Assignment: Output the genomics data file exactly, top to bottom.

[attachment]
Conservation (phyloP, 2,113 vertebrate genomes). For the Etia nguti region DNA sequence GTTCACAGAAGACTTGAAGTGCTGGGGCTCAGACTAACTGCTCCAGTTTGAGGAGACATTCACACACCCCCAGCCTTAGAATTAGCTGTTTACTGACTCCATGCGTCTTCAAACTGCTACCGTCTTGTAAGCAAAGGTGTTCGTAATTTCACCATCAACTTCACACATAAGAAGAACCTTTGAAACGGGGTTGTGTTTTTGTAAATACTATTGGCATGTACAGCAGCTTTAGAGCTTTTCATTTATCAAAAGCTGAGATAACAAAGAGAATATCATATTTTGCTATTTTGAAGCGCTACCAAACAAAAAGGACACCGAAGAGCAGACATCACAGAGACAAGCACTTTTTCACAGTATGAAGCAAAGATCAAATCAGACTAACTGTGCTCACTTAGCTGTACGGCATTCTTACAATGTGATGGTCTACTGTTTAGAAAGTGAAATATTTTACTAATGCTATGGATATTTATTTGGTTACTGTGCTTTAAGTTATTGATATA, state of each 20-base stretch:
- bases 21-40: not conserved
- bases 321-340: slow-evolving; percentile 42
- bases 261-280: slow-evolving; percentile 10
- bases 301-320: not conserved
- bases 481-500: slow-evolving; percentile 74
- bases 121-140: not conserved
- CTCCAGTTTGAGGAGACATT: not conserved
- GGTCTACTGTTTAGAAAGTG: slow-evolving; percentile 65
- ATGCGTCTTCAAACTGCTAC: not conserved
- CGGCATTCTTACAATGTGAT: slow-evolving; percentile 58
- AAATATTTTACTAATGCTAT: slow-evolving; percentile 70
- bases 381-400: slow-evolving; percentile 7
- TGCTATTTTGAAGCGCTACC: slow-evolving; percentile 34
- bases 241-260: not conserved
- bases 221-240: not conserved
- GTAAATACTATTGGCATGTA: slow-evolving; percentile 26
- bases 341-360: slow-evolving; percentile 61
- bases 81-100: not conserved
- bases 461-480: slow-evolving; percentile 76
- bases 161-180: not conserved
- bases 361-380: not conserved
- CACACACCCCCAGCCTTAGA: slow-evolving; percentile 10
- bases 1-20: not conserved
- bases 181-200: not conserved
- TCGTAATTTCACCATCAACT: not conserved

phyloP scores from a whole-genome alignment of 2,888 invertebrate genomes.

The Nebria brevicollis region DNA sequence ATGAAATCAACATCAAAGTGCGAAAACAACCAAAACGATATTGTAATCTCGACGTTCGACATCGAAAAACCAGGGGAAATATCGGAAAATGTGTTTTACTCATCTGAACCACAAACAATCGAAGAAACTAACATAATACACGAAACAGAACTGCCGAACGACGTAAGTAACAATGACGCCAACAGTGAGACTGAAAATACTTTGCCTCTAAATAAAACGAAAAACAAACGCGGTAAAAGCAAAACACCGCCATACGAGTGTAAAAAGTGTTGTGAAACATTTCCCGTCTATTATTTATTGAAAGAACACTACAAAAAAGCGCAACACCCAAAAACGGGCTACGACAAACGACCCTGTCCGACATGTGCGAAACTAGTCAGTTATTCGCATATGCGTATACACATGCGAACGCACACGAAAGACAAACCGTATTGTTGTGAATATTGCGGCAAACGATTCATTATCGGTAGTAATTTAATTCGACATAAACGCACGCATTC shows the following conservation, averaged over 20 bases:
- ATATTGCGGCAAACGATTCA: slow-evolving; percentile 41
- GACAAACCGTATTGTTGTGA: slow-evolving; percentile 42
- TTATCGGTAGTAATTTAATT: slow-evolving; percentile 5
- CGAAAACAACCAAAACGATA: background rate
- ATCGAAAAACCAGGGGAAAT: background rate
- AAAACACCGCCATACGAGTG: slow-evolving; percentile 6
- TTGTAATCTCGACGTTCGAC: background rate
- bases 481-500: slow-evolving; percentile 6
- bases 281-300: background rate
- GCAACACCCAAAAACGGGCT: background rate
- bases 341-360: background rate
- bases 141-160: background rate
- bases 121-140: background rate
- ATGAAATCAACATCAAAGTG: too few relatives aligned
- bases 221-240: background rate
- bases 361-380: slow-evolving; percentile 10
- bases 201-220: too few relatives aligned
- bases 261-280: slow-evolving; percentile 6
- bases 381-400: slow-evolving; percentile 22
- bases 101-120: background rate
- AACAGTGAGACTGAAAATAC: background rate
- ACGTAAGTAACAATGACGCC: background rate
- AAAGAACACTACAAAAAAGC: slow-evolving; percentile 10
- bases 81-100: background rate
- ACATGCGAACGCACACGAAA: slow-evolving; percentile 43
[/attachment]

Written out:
Conservation (phyloP, 2,113 vertebrate genomes). For the Etia nguti region DNA sequence GTTCACAGAAGACTTGAAGTGCTGGGGCTCAGACTAACTGCTCCAGTTTGAGGAGACATTCACACACCCCCAGCCTTAGAATTAGCTGTTTACTGACTCCATGCGTCTTCAAACTGCTACCGTCTTGTAAGCAAAGGTGTTCGTAATTTCACCATCAACTTCACACATAAGAAGAACCTTTGAAACGGGGTTGTGTTTTTGTAAATACTATTGGCATGTACAGCAGCTTTAGAGCTTTTCATTTATCAAAAGCTGAGATAACAAAGAGAATATCATATTTTGCTATTTTGAAGCGCTACCAAACAAAAAGGACACCGAAGAGCAGACATCACAGAGACAAGCACTTTTTCACAGTATGAAGCAAAGATCAAATCAGACTAACTGTGCTCACTTAGCTGTACGGCATTCTTACAATGTGATGGTCTACTGTTTAGAAAGTGAAATATTTTACTAATGCTATGGATATTTATTTGGTTACTGTGCTTTAAGTTATTGATATA, state of each 20-base stretch:
- bases 21-40: not conserved
- bases 321-340: slow-evolving; percentile 42
- bases 261-280: slow-evolving; percentile 10
- bases 301-320: not conserved
- bases 481-500: slow-evolving; percentile 74
- bases 121-140: not conserved
- CTCCAGTTTGAGGAGACATT: not conserved
- GGTCTACTGTTTAGAAAGTG: slow-evolving; percentile 65
- ATGCGTCTTCAAACTGCTAC: not conserved
- CGGCATTCTTACAATGTGAT: slow-evolving; percentile 58
- AAATATTTTACTAATGCTAT: slow-evolving; percentile 70
- bases 381-400: slow-evolving; percentile 7
- TGCTATTTTGAAGCGCTACC: slow-evolving; percentile 34
- bases 241-260: not conserved
- bases 221-240: not conserved
- GTAAATACTATTGGCATGTA: slow-evolving; percentile 26
- bases 341-360: slow-evolving; percentile 61
- bases 81-100: not conserved
- bases 461-480: slow-evolving; percentile 76
- bases 161-180: not conserved
- bases 361-380: not conserved
- CACACACCCCCAGCCTTAGA: slow-evolving; percentile 10
- bases 1-20: not conserved
- bases 181-200: not conserved
- TCGTAATTTCACCATCAACT: not conserved

phyloP scores from a whole-genome alignment of 2,888 invertebrate genomes.

The Nebria brevicollis region DNA sequence ATGAAATCAACATCAAAGTGCGAAAACAACCAAAACGATATTGTAATCTCGACGTTCGACATCGAAAAACCAGGGGAAATATCGGAAAATGTGTTTTACTCATCTGAACCACAAACAATCGAAGAAACTAACATAATACACGAAACAGAACTGCCGAACGACGTAAGTAACAATGACGCCAACAGTGAGACTGAAAATACTTTGCCTCTAAATAAAACGAAAAACAAACGCGGTAAAAGCAAAACACCGCCATACGAGTGTAAAAAGTGTTGTGAAACATTTCCCGTCTATTATTTATTGAAAGAACACTACAAAAAAGCGCAACACCCAAAAACGGGCTACGACAAACGACCCTGTCCGACATGTGCGAAACTAGTCAGTTATTCGCATATGCGTATACACATGCGAACGCACACGAAAGACAAACCGTATTGTTGTGAATATTGCGGCAAACGATTCATTATCGGTAGTAATTTAATTCGACATAAACGCACGCATTC shows the following conservation, averaged over 20 bases:
- ATATTGCGGCAAACGATTCA: slow-evolving; percentile 41
- GACAAACCGTATTGTTGTGA: slow-evolving; percentile 42
- TTATCGGTAGTAATTTAATT: slow-evolving; percentile 5
- CGAAAACAACCAAAACGATA: background rate
- ATCGAAAAACCAGGGGAAAT: background rate
- AAAACACCGCCATACGAGTG: slow-evolving; percentile 6
- TTGTAATCTCGACGTTCGAC: background rate
- bases 481-500: slow-evolving; percentile 6
- bases 281-300: background rate
- GCAACACCCAAAAACGGGCT: background rate
- bases 341-360: background rate
- bases 141-160: background rate
- bases 121-140: background rate
- ATGAAATCAACATCAAAGTG: too few relatives aligned
- bases 221-240: background rate
- bases 361-380: slow-evolving; percentile 10
- bases 201-220: too few relatives aligned
- bases 261-280: slow-evolving; percentile 6
- bases 381-400: slow-evolving; percentile 22
- bases 101-120: background rate
- AACAGTGAGACTGAAAATAC: background rate
- ACGTAAGTAACAATGACGCC: background rate
- AAAGAACACTACAAAAAAGC: slow-evolving; percentile 10
- bases 81-100: background rate
- ACATGCGAACGCACACGAAA: slow-evolving; percentile 43